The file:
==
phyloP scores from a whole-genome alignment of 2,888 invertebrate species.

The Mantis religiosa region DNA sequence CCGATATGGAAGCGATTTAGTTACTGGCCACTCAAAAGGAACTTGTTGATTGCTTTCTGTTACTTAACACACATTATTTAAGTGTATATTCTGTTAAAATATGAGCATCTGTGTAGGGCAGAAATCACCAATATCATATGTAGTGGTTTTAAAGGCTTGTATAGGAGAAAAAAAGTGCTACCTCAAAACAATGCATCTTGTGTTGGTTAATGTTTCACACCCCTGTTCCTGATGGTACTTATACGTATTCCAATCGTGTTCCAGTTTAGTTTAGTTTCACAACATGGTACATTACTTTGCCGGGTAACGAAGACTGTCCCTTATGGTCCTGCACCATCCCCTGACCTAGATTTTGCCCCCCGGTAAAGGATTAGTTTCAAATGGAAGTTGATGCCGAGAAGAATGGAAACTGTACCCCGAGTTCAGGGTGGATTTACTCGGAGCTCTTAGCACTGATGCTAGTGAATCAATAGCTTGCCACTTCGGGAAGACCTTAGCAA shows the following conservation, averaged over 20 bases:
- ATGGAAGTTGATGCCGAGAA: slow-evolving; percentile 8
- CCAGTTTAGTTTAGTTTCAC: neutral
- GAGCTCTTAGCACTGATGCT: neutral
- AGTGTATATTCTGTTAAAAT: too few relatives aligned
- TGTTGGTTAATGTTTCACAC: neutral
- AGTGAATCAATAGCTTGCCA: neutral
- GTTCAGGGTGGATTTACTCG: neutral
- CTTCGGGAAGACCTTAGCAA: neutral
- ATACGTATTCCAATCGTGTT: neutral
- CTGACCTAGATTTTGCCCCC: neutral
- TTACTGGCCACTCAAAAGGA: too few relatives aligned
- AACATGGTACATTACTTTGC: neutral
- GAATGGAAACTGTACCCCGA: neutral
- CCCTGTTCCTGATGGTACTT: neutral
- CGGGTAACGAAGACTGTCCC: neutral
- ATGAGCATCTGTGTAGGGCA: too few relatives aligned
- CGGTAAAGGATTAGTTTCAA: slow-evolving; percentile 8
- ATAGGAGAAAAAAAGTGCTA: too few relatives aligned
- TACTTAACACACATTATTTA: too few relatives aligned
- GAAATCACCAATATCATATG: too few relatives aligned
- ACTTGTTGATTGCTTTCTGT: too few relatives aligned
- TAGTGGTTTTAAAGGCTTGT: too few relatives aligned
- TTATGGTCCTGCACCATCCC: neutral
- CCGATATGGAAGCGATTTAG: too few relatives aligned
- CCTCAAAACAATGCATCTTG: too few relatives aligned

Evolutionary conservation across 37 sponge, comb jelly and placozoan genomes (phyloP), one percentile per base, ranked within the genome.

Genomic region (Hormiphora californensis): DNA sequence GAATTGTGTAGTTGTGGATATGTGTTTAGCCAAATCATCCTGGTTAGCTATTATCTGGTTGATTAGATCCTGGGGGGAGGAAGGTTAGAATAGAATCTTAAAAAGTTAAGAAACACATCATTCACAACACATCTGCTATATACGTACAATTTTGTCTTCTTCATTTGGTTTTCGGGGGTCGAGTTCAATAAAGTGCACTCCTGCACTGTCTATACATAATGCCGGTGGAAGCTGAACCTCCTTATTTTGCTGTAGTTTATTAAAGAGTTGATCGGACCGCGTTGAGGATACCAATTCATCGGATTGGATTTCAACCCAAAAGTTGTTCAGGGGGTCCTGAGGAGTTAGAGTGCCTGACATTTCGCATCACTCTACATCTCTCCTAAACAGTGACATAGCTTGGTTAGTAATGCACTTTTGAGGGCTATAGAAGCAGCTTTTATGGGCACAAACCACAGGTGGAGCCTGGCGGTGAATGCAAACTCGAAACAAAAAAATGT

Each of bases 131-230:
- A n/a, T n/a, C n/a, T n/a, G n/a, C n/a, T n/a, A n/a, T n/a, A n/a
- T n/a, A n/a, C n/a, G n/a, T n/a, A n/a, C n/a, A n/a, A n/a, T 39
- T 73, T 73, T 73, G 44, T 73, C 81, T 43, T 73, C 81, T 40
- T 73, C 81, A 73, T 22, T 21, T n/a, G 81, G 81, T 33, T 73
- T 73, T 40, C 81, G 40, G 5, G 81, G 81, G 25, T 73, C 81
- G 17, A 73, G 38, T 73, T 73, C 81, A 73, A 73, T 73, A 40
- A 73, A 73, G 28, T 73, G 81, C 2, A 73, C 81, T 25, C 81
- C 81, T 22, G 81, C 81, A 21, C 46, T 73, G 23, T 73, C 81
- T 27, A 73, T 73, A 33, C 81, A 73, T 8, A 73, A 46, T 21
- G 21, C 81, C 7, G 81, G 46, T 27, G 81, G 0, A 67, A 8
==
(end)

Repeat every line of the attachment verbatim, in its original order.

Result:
phyloP scores from a whole-genome alignment of 2,888 invertebrate species.

The Mantis religiosa region DNA sequence CCGATATGGAAGCGATTTAGTTACTGGCCACTCAAAAGGAACTTGTTGATTGCTTTCTGTTACTTAACACACATTATTTAAGTGTATATTCTGTTAAAATATGAGCATCTGTGTAGGGCAGAAATCACCAATATCATATGTAGTGGTTTTAAAGGCTTGTATAGGAGAAAAAAAGTGCTACCTCAAAACAATGCATCTTGTGTTGGTTAATGTTTCACACCCCTGTTCCTGATGGTACTTATACGTATTCCAATCGTGTTCCAGTTTAGTTTAGTTTCACAACATGGTACATTACTTTGCCGGGTAACGAAGACTGTCCCTTATGGTCCTGCACCATCCCCTGACCTAGATTTTGCCCCCCGGTAAAGGATTAGTTTCAAATGGAAGTTGATGCCGAGAAGAATGGAAACTGTACCCCGAGTTCAGGGTGGATTTACTCGGAGCTCTTAGCACTGATGCTAGTGAATCAATAGCTTGCCACTTCGGGAAGACCTTAGCAA shows the following conservation, averaged over 20 bases:
- ATGGAAGTTGATGCCGAGAA: slow-evolving; percentile 8
- CCAGTTTAGTTTAGTTTCAC: neutral
- GAGCTCTTAGCACTGATGCT: neutral
- AGTGTATATTCTGTTAAAAT: too few relatives aligned
- TGTTGGTTAATGTTTCACAC: neutral
- AGTGAATCAATAGCTTGCCA: neutral
- GTTCAGGGTGGATTTACTCG: neutral
- CTTCGGGAAGACCTTAGCAA: neutral
- ATACGTATTCCAATCGTGTT: neutral
- CTGACCTAGATTTTGCCCCC: neutral
- TTACTGGCCACTCAAAAGGA: too few relatives aligned
- AACATGGTACATTACTTTGC: neutral
- GAATGGAAACTGTACCCCGA: neutral
- CCCTGTTCCTGATGGTACTT: neutral
- CGGGTAACGAAGACTGTCCC: neutral
- ATGAGCATCTGTGTAGGGCA: too few relatives aligned
- CGGTAAAGGATTAGTTTCAA: slow-evolving; percentile 8
- ATAGGAGAAAAAAAGTGCTA: too few relatives aligned
- TACTTAACACACATTATTTA: too few relatives aligned
- GAAATCACCAATATCATATG: too few relatives aligned
- ACTTGTTGATTGCTTTCTGT: too few relatives aligned
- TAGTGGTTTTAAAGGCTTGT: too few relatives aligned
- TTATGGTCCTGCACCATCCC: neutral
- CCGATATGGAAGCGATTTAG: too few relatives aligned
- CCTCAAAACAATGCATCTTG: too few relatives aligned

Evolutionary conservation across 37 sponge, comb jelly and placozoan genomes (phyloP), one percentile per base, ranked within the genome.

Genomic region (Hormiphora californensis): DNA sequence GAATTGTGTAGTTGTGGATATGTGTTTAGCCAAATCATCCTGGTTAGCTATTATCTGGTTGATTAGATCCTGGGGGGAGGAAGGTTAGAATAGAATCTTAAAAAGTTAAGAAACACATCATTCACAACACATCTGCTATATACGTACAATTTTGTCTTCTTCATTTGGTTTTCGGGGGTCGAGTTCAATAAAGTGCACTCCTGCACTGTCTATACATAATGCCGGTGGAAGCTGAACCTCCTTATTTTGCTGTAGTTTATTAAAGAGTTGATCGGACCGCGTTGAGGATACCAATTCATCGGATTGGATTTCAACCCAAAAGTTGTTCAGGGGGTCCTGAGGAGTTAGAGTGCCTGACATTTCGCATCACTCTACATCTCTCCTAAACAGTGACATAGCTTGGTTAGTAATGCACTTTTGAGGGCTATAGAAGCAGCTTTTATGGGCACAAACCACAGGTGGAGCCTGGCGGTGAATGCAAACTCGAAACAAAAAAATGT

Each of bases 131-230:
- A n/a, T n/a, C n/a, T n/a, G n/a, C n/a, T n/a, A n/a, T n/a, A n/a
- T n/a, A n/a, C n/a, G n/a, T n/a, A n/a, C n/a, A n/a, A n/a, T 39
- T 73, T 73, T 73, G 44, T 73, C 81, T 43, T 73, C 81, T 40
- T 73, C 81, A 73, T 22, T 21, T n/a, G 81, G 81, T 33, T 73
- T 73, T 40, C 81, G 40, G 5, G 81, G 81, G 25, T 73, C 81
- G 17, A 73, G 38, T 73, T 73, C 81, A 73, A 73, T 73, A 40
- A 73, A 73, G 28, T 73, G 81, C 2, A 73, C 81, T 25, C 81
- C 81, T 22, G 81, C 81, A 21, C 46, T 73, G 23, T 73, C 81
- T 27, A 73, T 73, A 33, C 81, A 73, T 8, A 73, A 46, T 21
- G 21, C 81, C 7, G 81, G 46, T 27, G 81, G 0, A 67, A 8